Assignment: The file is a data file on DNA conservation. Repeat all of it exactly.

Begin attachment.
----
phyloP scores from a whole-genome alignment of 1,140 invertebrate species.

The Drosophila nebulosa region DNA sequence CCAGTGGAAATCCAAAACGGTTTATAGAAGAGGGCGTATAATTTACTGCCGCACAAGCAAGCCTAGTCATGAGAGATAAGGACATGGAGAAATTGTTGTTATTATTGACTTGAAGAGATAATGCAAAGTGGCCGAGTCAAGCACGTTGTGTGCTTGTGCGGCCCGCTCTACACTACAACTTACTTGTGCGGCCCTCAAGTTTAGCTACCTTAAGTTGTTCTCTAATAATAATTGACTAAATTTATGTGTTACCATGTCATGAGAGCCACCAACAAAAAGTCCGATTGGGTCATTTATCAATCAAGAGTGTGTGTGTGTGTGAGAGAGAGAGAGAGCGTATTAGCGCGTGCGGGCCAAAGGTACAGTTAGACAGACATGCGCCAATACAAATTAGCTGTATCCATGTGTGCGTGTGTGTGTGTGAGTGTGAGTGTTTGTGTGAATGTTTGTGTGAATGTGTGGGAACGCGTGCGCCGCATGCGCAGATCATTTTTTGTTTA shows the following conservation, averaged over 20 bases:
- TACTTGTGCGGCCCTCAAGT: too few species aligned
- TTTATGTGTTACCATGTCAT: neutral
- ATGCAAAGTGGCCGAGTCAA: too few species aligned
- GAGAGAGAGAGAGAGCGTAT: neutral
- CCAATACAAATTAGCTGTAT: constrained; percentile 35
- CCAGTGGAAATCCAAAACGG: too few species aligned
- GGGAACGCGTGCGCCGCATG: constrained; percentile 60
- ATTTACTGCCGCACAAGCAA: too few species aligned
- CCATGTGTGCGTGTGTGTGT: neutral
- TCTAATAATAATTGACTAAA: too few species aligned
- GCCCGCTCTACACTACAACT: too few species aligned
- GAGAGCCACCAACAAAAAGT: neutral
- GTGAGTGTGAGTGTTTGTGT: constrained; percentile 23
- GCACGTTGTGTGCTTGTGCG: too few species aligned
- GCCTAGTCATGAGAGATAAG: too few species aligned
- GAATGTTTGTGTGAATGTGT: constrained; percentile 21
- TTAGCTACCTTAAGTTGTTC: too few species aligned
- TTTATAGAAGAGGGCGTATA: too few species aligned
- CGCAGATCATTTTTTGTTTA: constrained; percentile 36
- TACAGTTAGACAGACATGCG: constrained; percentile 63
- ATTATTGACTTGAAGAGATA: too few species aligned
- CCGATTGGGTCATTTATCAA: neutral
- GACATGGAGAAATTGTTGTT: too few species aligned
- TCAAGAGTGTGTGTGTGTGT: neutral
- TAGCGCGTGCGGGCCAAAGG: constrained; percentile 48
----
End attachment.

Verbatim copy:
phyloP scores from a whole-genome alignment of 1,140 invertebrate species.

The Drosophila nebulosa region DNA sequence CCAGTGGAAATCCAAAACGGTTTATAGAAGAGGGCGTATAATTTACTGCCGCACAAGCAAGCCTAGTCATGAGAGATAAGGACATGGAGAAATTGTTGTTATTATTGACTTGAAGAGATAATGCAAAGTGGCCGAGTCAAGCACGTTGTGTGCTTGTGCGGCCCGCTCTACACTACAACTTACTTGTGCGGCCCTCAAGTTTAGCTACCTTAAGTTGTTCTCTAATAATAATTGACTAAATTTATGTGTTACCATGTCATGAGAGCCACCAACAAAAAGTCCGATTGGGTCATTTATCAATCAAGAGTGTGTGTGTGTGTGAGAGAGAGAGAGAGCGTATTAGCGCGTGCGGGCCAAAGGTACAGTTAGACAGACATGCGCCAATACAAATTAGCTGTATCCATGTGTGCGTGTGTGTGTGTGAGTGTGAGTGTTTGTGTGAATGTTTGTGTGAATGTGTGGGAACGCGTGCGCCGCATGCGCAGATCATTTTTTGTTTA shows the following conservation, averaged over 20 bases:
- TACTTGTGCGGCCCTCAAGT: too few species aligned
- TTTATGTGTTACCATGTCAT: neutral
- ATGCAAAGTGGCCGAGTCAA: too few species aligned
- GAGAGAGAGAGAGAGCGTAT: neutral
- CCAATACAAATTAGCTGTAT: constrained; percentile 35
- CCAGTGGAAATCCAAAACGG: too few species aligned
- GGGAACGCGTGCGCCGCATG: constrained; percentile 60
- ATTTACTGCCGCACAAGCAA: too few species aligned
- CCATGTGTGCGTGTGTGTGT: neutral
- TCTAATAATAATTGACTAAA: too few species aligned
- GCCCGCTCTACACTACAACT: too few species aligned
- GAGAGCCACCAACAAAAAGT: neutral
- GTGAGTGTGAGTGTTTGTGT: constrained; percentile 23
- GCACGTTGTGTGCTTGTGCG: too few species aligned
- GCCTAGTCATGAGAGATAAG: too few species aligned
- GAATGTTTGTGTGAATGTGT: constrained; percentile 21
- TTAGCTACCTTAAGTTGTTC: too few species aligned
- TTTATAGAAGAGGGCGTATA: too few species aligned
- CGCAGATCATTTTTTGTTTA: constrained; percentile 36
- TACAGTTAGACAGACATGCG: constrained; percentile 63
- ATTATTGACTTGAAGAGATA: too few species aligned
- CCGATTGGGTCATTTATCAA: neutral
- GACATGGAGAAATTGTTGTT: too few species aligned
- TCAAGAGTGTGTGTGTGTGT: neutral
- TAGCGCGTGCGGGCCAAAGG: constrained; percentile 48